Multi-cluster Kubernetes is important because it makes it feasible to separate workloads using not just namespaces, but entirely distinct clusters. Doing so provides more security and performance protections than you can get using namespaces, which offer only virtualized segmentation between workloads. As a result, multi-cluster Kubernetes makes Kubernetes more valuable for use cases that involve very stringent security requirements, or where it's critical to avoid the "noisy neighbor" problems that can happen when multiple workloads share the same hosting infrastructure.
4. Kubernetes Usability
No one has ever accused Kubernetes of being an easy platform to use. On the contrary, you'll find plenty of warnings on the internet that Kubernetes is "hard," or even "damn complicated."
But you could have said the same thing about Linux in the 1990s, or the Amazon cloud in the mid-2000s, when those platforms were new. Like other major technologies that preceded it, Kubernetes is still growing up, and there remains plenty of room to improve it by improving the platform's usability.
Currently, most of that work is being done by commercial software vendors, which are building tools — many of them proprietary — to help streamline or automate Kubernetes setup and management. But there's also at least some effort at the community level to improve Kubernetes usability, such as the Usability Special Interest Group (which, sadly, now appears to be closing, but at least it set a precedent for Kubernetes usability improvements without a commercial spin).
5. Limited Kubernetes Adoption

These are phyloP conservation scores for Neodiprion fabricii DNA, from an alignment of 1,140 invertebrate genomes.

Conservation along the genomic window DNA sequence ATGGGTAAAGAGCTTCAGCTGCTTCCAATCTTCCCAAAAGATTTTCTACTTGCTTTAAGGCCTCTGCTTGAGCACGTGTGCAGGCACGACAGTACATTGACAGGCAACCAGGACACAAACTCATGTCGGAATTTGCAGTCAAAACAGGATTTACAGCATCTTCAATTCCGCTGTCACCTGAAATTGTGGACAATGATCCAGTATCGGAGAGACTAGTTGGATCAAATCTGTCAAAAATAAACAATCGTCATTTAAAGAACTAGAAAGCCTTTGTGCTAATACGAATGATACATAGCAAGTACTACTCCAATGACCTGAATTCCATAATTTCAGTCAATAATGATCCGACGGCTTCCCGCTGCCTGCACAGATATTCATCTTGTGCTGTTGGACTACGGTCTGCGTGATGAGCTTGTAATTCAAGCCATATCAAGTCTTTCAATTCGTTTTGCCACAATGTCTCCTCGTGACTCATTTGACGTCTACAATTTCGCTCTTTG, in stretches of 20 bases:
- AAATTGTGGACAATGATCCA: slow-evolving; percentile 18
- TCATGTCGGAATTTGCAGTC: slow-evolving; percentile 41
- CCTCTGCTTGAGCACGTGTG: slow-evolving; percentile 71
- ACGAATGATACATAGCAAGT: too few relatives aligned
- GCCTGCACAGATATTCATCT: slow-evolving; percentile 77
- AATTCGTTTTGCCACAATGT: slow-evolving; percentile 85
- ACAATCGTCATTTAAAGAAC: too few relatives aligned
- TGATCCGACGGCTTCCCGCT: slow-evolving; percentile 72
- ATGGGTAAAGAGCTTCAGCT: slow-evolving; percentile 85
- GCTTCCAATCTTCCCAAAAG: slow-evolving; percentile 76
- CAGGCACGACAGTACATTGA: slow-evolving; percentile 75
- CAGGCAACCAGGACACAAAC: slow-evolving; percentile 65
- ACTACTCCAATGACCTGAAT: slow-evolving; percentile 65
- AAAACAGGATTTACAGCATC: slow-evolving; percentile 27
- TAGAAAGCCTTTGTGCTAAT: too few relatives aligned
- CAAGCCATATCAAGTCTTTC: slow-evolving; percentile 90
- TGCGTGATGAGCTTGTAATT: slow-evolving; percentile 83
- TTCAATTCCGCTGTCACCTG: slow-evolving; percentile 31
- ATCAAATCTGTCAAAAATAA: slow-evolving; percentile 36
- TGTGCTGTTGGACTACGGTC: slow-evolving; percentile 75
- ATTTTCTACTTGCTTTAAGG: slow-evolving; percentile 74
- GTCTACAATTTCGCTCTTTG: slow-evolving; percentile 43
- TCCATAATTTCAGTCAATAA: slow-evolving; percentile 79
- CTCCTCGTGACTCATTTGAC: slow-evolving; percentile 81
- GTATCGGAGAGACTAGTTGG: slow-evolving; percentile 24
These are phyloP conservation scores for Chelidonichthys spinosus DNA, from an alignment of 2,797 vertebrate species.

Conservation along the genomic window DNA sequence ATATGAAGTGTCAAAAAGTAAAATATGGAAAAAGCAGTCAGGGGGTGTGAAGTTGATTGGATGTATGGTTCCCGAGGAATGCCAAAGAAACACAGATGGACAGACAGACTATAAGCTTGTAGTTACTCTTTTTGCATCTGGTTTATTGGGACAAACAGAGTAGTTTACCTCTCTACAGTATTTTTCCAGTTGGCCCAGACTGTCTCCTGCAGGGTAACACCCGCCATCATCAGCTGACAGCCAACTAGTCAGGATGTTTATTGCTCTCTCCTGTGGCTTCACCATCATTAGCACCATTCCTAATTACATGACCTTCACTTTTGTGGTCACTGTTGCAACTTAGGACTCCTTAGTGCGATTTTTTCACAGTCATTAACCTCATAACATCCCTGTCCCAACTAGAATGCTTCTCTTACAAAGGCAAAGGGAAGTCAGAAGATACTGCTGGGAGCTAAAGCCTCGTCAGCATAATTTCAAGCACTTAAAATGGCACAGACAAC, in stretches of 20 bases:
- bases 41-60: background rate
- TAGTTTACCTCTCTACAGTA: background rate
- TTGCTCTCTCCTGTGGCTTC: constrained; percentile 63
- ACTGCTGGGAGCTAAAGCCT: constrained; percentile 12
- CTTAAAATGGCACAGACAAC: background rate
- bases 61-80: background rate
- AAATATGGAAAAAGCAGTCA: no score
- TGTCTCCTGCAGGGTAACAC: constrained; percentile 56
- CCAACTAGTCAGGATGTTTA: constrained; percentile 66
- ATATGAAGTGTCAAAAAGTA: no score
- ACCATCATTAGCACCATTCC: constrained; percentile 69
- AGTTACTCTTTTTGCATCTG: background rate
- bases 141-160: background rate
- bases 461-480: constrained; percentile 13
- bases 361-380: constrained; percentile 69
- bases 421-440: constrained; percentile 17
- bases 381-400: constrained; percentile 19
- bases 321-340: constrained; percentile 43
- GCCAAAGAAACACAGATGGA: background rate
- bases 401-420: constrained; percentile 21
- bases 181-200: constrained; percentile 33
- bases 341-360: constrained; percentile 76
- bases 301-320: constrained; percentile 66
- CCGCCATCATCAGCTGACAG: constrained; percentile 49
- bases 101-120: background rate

Finally, partly because of the fact that Kubernetes is not as easy to use as some folks might wish, pushback against Kubernetes has become a significant trend.
Sites like doineedkubernetes.com exemplify this spirit in a humorous way, and you can find plenty of articles out there (including on this site) explaining why Kubernetes isn't always a great solution.
Related: The Late, Great K8s? 3 Reasons Why Kubernetes' Future May Be Bleak
This doesn't mean that Kubernetes will die off. But it does mean that businesses are increasingly likely to view Kubernetes with some reservations. We'll perhaps even start to see some "Kubernetes repatriation" trends in which companies migrate workloads from Kubernetes to a different solution, as has happened with some cloud workloads.
Conclusion: Kubernetes Trends Will Reshape Its Use
Kubernetes may be mature enough to host production workloads, but major change is afoot with regard to when and how organizations use Kubernetes. Growing pressure to manage Kubernetes costs more effectively, combined with trends like adoption of multi-cluster Kubernetes architectures and perhaps even a migration of workloads off of Kubernetes in some cases, will reshape the way Kubernetes is used in the real world over the coming year and beyond.
About the authorChristopher Tozzi is a technology analyst with subject matter expertise in cloud computing, application development, open source software, virtualization, containers and more. He also lectures at a major university in the Albany, New York, area. His book, “For Fun and Profit: A History of the Free and Open Source Software Revolution,” was published by MIT Press.